Tonight we had a Gift Wrap Party. Phase 2 of our Teen Mission Trip. Phase 1 was taking the wish list of sponsored children and shopping for them. Phase 2 is wrapping all the gift.
We had 45 people (men, women, children) all wrapping and working together for an hour and half. I believe based on the number of labels printed, we wrapped over 300+ gifts for 11 sponsored children and extra generic gifts. Our troop personally sponsored 2 of the 11–teen girls that are T1′s age.
In the past we have done the Opperation Shoebox campaign and we have wrapped gifts for Uruguay and Kenya missions. About three years ago, at the urging of a congregation member, we began sponsoring children at a residential school and facility in an economically challenged part of our state. The private organization relies of the generosity of sponsors to provide Christmas for the students. These are not orphans but the children cannot be cared for by their birth families and yet not released for adoption. They have infants through 18-year-old students at the school.
Phase 3 is the mission trip our teens take to deliver the gifts. They get up early on a Saturday morning and drive 5 hours to the school. They will unload the gifts and help the school log in each one so that everything is accounted for and that the generic gifts can be listed and properly distributed. They will feel good about the work, the wrapping, the giving.
They will tour the school and the housing facilities. It will hit home that these students live there full-time, not able to go home, not able to be cared for by their families. They will see how the school is trying to provide a better future for these children.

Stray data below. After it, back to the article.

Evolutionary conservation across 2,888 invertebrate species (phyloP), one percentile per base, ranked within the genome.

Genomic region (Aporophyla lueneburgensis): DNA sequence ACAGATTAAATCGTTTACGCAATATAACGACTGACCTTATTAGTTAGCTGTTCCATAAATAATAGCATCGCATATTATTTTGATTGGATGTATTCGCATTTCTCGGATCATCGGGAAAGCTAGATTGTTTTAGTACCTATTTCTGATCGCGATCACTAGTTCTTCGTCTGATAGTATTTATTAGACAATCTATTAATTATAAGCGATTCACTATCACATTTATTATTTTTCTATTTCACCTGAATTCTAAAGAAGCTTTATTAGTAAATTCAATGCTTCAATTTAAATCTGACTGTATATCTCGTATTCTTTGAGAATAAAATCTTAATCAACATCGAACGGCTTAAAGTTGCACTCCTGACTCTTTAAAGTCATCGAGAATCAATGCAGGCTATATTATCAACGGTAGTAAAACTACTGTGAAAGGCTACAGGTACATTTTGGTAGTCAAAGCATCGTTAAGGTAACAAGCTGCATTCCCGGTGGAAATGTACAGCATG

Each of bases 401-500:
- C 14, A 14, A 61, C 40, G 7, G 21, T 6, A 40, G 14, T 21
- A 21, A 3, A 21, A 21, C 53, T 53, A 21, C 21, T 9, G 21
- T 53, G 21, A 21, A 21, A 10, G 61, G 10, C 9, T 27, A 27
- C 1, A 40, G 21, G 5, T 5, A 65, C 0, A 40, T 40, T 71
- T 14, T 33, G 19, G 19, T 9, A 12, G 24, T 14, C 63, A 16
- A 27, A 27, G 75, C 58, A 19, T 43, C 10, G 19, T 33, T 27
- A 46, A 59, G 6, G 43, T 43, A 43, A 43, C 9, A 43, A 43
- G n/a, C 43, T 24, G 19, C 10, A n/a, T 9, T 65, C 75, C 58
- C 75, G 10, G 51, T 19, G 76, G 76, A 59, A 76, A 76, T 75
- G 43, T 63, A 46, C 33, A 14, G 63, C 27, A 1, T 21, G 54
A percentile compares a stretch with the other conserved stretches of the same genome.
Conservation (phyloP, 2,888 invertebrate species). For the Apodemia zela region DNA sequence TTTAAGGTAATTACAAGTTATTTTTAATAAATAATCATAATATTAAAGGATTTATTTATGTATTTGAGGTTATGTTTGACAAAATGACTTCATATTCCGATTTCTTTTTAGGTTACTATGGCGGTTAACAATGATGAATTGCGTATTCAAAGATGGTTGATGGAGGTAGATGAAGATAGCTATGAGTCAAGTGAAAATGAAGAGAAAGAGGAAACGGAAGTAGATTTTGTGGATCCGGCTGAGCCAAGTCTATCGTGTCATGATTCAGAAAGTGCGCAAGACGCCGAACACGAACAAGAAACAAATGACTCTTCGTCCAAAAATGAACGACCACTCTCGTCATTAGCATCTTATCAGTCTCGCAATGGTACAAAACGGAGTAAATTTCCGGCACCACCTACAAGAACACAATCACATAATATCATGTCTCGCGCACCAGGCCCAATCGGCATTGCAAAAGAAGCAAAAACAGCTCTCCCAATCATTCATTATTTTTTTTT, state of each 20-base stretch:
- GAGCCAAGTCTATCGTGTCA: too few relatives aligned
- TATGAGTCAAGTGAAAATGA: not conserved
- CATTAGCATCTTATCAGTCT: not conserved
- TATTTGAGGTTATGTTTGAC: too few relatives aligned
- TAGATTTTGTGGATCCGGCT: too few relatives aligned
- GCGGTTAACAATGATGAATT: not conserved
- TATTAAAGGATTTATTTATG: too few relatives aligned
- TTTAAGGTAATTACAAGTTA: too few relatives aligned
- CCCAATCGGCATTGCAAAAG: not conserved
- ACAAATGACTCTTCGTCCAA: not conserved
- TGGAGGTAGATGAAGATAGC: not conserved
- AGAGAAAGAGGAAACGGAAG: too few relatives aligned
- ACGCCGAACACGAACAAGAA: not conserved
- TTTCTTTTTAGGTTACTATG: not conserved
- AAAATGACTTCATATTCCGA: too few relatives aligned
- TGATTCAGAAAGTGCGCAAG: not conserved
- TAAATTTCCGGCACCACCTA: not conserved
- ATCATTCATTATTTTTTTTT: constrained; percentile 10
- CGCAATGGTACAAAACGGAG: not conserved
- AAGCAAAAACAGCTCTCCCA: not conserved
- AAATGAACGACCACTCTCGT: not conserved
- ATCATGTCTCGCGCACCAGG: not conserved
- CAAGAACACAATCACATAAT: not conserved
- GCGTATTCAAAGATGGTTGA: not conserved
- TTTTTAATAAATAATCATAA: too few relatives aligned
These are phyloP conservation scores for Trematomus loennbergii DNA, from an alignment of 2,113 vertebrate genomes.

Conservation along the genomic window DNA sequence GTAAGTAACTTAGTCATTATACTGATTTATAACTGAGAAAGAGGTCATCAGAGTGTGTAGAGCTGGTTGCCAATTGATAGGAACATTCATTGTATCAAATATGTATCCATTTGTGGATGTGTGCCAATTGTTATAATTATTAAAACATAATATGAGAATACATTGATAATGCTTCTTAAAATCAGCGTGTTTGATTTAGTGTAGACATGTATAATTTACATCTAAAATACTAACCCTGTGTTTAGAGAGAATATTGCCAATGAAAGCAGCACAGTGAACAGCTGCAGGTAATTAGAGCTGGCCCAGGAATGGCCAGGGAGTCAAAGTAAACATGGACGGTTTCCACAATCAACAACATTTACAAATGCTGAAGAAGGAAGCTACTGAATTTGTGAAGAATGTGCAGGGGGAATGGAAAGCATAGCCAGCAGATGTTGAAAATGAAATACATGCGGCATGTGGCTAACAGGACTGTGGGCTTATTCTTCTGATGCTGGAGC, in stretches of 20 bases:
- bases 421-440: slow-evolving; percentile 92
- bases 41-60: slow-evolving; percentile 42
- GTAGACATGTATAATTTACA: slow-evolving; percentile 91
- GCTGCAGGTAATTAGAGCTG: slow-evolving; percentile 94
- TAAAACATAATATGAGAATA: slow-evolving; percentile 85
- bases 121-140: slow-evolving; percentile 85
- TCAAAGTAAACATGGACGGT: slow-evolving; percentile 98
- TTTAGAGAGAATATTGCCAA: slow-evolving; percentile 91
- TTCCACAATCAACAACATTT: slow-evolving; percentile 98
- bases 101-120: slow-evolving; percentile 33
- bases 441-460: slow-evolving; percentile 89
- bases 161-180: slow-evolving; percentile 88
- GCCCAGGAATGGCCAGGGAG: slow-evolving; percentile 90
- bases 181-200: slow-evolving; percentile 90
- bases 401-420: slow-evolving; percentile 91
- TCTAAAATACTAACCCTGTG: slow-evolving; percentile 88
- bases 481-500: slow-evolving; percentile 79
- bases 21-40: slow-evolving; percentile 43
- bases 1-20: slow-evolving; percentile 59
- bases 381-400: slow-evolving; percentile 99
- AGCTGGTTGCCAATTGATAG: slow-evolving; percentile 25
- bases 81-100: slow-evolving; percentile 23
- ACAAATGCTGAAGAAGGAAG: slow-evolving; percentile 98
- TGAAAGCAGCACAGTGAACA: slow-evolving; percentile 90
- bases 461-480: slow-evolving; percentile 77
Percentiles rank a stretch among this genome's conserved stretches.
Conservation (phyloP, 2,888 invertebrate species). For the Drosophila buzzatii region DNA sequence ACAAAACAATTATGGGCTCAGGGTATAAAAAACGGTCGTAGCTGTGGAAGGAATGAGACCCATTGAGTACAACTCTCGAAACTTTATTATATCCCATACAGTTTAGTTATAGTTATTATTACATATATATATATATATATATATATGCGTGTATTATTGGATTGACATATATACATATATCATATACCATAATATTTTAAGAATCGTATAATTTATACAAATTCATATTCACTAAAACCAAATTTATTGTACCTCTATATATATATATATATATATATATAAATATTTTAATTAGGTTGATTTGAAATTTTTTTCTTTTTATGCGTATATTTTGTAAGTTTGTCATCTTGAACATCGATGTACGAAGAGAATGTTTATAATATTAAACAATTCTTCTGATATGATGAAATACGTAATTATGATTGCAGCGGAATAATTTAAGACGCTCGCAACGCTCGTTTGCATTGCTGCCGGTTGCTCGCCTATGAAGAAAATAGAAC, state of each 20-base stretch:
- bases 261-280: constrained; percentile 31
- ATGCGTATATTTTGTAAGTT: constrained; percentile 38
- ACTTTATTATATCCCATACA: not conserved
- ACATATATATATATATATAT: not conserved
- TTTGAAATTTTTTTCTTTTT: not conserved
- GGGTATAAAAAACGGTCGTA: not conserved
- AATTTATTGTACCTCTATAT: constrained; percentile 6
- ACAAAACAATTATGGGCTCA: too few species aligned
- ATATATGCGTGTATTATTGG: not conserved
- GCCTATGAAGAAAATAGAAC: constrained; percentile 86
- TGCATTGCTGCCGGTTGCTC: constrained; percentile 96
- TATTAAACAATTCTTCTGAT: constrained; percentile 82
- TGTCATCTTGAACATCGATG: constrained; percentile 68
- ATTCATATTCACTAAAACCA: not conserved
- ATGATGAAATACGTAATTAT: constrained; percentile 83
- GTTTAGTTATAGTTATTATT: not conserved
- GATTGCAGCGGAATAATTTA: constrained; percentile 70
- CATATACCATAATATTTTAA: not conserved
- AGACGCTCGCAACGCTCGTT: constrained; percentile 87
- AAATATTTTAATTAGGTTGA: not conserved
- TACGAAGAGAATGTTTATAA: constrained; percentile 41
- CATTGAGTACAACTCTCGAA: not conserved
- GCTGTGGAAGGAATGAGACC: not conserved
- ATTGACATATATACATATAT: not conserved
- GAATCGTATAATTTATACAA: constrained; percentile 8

They will have the opportunity to meet with the sponsored children and to take them off campus to dinner. They will see how we take for granted being able to run through a drive-thru as these children have to have a chaperone with them just to leave the facility for a few precious hours to go eat a fast food meal. They will see how just being able to purchase their own clothes means the world to them as they have to accept whatever comes as hand-me-downs.
The teens may not realize it but the “mission” is really about them–showing them service is a joy and showing them to count their own blessings and to share what has been given to them, not taking anything for granted.
This will be T1′s third trip to the school. T2 is finally old enough to go. Two of their scout friends have asked to go–seeking opportunities to serve others. My children will have the opportunity to show and share God with these friends as well.
I hope this “local” mission will turn into a love of seeking out active mission trips and opportunities to serve others face to face, not just out of our monetary blessings. I’ve said before I would love to do the Mercy Ships with the Chief and the girls at the end of his career.
I am attempting to link up with Simply Beth and her Three Words Wednesday. I can’t remember how to grab a button… hope this works…